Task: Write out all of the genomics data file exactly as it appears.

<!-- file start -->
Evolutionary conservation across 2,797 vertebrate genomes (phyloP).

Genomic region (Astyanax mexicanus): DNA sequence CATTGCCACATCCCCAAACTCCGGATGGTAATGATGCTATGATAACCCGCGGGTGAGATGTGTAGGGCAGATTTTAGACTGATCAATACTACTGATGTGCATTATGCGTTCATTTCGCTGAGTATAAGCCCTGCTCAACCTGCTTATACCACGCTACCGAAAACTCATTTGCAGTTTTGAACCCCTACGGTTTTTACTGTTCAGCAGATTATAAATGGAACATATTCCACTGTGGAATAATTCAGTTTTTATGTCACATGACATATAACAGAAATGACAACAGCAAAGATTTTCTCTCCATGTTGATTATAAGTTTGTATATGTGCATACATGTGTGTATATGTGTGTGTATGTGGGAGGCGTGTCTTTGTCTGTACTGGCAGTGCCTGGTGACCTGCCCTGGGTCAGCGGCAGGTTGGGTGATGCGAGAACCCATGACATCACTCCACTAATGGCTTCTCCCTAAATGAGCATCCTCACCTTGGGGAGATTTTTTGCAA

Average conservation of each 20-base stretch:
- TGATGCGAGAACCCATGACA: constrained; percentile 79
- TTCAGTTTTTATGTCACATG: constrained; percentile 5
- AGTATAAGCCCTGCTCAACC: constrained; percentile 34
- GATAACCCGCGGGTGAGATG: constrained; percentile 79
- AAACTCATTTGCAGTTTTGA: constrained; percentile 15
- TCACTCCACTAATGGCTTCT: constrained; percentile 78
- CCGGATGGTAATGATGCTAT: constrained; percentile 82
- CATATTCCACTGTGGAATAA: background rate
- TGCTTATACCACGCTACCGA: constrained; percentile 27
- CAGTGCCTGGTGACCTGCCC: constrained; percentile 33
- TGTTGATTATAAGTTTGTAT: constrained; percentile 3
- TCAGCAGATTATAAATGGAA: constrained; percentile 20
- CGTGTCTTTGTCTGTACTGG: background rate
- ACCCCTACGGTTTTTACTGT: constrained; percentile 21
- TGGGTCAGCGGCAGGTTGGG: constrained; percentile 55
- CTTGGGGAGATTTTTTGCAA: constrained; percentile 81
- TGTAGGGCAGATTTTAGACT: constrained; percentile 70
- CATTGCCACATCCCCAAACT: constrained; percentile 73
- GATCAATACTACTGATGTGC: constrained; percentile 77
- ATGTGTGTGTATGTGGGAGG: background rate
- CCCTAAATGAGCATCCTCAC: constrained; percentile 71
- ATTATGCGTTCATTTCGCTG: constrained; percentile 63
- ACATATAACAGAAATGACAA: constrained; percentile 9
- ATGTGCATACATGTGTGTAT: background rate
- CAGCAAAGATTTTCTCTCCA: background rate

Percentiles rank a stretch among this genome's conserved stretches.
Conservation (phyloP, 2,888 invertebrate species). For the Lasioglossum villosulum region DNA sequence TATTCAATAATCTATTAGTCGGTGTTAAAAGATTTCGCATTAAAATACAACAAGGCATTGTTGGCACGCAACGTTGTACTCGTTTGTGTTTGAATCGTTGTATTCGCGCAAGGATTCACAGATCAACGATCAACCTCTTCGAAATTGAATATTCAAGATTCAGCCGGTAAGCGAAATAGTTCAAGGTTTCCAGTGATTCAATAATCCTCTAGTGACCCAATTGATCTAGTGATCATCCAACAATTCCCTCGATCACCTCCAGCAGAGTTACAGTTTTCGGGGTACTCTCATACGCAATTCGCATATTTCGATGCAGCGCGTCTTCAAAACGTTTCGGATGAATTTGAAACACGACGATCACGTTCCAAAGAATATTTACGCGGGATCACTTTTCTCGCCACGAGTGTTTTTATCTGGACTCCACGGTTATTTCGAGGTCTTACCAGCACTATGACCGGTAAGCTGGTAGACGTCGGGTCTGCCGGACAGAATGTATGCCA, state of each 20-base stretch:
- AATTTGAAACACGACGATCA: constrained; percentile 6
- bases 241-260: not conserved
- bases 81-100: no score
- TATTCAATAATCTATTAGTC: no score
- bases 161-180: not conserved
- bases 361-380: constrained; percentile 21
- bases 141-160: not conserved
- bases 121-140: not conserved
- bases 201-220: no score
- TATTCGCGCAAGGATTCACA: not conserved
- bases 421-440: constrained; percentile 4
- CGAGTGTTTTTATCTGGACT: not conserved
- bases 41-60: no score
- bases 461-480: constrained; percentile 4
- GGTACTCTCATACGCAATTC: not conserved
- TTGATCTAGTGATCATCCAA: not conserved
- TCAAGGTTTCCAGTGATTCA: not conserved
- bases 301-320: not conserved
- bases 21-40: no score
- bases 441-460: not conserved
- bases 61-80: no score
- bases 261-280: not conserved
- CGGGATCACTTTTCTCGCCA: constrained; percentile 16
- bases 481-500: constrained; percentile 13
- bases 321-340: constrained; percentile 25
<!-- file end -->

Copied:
Evolutionary conservation across 2,797 vertebrate genomes (phyloP).

Genomic region (Astyanax mexicanus): DNA sequence CATTGCCACATCCCCAAACTCCGGATGGTAATGATGCTATGATAACCCGCGGGTGAGATGTGTAGGGCAGATTTTAGACTGATCAATACTACTGATGTGCATTATGCGTTCATTTCGCTGAGTATAAGCCCTGCTCAACCTGCTTATACCACGCTACCGAAAACTCATTTGCAGTTTTGAACCCCTACGGTTTTTACTGTTCAGCAGATTATAAATGGAACATATTCCACTGTGGAATAATTCAGTTTTTATGTCACATGACATATAACAGAAATGACAACAGCAAAGATTTTCTCTCCATGTTGATTATAAGTTTGTATATGTGCATACATGTGTGTATATGTGTGTGTATGTGGGAGGCGTGTCTTTGTCTGTACTGGCAGTGCCTGGTGACCTGCCCTGGGTCAGCGGCAGGTTGGGTGATGCGAGAACCCATGACATCACTCCACTAATGGCTTCTCCCTAAATGAGCATCCTCACCTTGGGGAGATTTTTTGCAA

Average conservation of each 20-base stretch:
- TGATGCGAGAACCCATGACA: constrained; percentile 79
- TTCAGTTTTTATGTCACATG: constrained; percentile 5
- AGTATAAGCCCTGCTCAACC: constrained; percentile 34
- GATAACCCGCGGGTGAGATG: constrained; percentile 79
- AAACTCATTTGCAGTTTTGA: constrained; percentile 15
- TCACTCCACTAATGGCTTCT: constrained; percentile 78
- CCGGATGGTAATGATGCTAT: constrained; percentile 82
- CATATTCCACTGTGGAATAA: background rate
- TGCTTATACCACGCTACCGA: constrained; percentile 27
- CAGTGCCTGGTGACCTGCCC: constrained; percentile 33
- TGTTGATTATAAGTTTGTAT: constrained; percentile 3
- TCAGCAGATTATAAATGGAA: constrained; percentile 20
- CGTGTCTTTGTCTGTACTGG: background rate
- ACCCCTACGGTTTTTACTGT: constrained; percentile 21
- TGGGTCAGCGGCAGGTTGGG: constrained; percentile 55
- CTTGGGGAGATTTTTTGCAA: constrained; percentile 81
- TGTAGGGCAGATTTTAGACT: constrained; percentile 70
- CATTGCCACATCCCCAAACT: constrained; percentile 73
- GATCAATACTACTGATGTGC: constrained; percentile 77
- ATGTGTGTGTATGTGGGAGG: background rate
- CCCTAAATGAGCATCCTCAC: constrained; percentile 71
- ATTATGCGTTCATTTCGCTG: constrained; percentile 63
- ACATATAACAGAAATGACAA: constrained; percentile 9
- ATGTGCATACATGTGTGTAT: background rate
- CAGCAAAGATTTTCTCTCCA: background rate

Percentiles rank a stretch among this genome's conserved stretches.
Conservation (phyloP, 2,888 invertebrate species). For the Lasioglossum villosulum region DNA sequence TATTCAATAATCTATTAGTCGGTGTTAAAAGATTTCGCATTAAAATACAACAAGGCATTGTTGGCACGCAACGTTGTACTCGTTTGTGTTTGAATCGTTGTATTCGCGCAAGGATTCACAGATCAACGATCAACCTCTTCGAAATTGAATATTCAAGATTCAGCCGGTAAGCGAAATAGTTCAAGGTTTCCAGTGATTCAATAATCCTCTAGTGACCCAATTGATCTAGTGATCATCCAACAATTCCCTCGATCACCTCCAGCAGAGTTACAGTTTTCGGGGTACTCTCATACGCAATTCGCATATTTCGATGCAGCGCGTCTTCAAAACGTTTCGGATGAATTTGAAACACGACGATCACGTTCCAAAGAATATTTACGCGGGATCACTTTTCTCGCCACGAGTGTTTTTATCTGGACTCCACGGTTATTTCGAGGTCTTACCAGCACTATGACCGGTAAGCTGGTAGACGTCGGGTCTGCCGGACAGAATGTATGCCA, state of each 20-base stretch:
- AATTTGAAACACGACGATCA: constrained; percentile 6
- bases 241-260: not conserved
- bases 81-100: no score
- TATTCAATAATCTATTAGTC: no score
- bases 161-180: not conserved
- bases 361-380: constrained; percentile 21
- bases 141-160: not conserved
- bases 121-140: not conserved
- bases 201-220: no score
- TATTCGCGCAAGGATTCACA: not conserved
- bases 421-440: constrained; percentile 4
- CGAGTGTTTTTATCTGGACT: not conserved
- bases 41-60: no score
- bases 461-480: constrained; percentile 4
- GGTACTCTCATACGCAATTC: not conserved
- TTGATCTAGTGATCATCCAA: not conserved
- TCAAGGTTTCCAGTGATTCA: not conserved
- bases 301-320: not conserved
- bases 21-40: no score
- bases 441-460: not conserved
- bases 61-80: no score
- bases 261-280: not conserved
- CGGGATCACTTTTCTCGCCA: constrained; percentile 16
- bases 481-500: constrained; percentile 13
- bases 321-340: constrained; percentile 25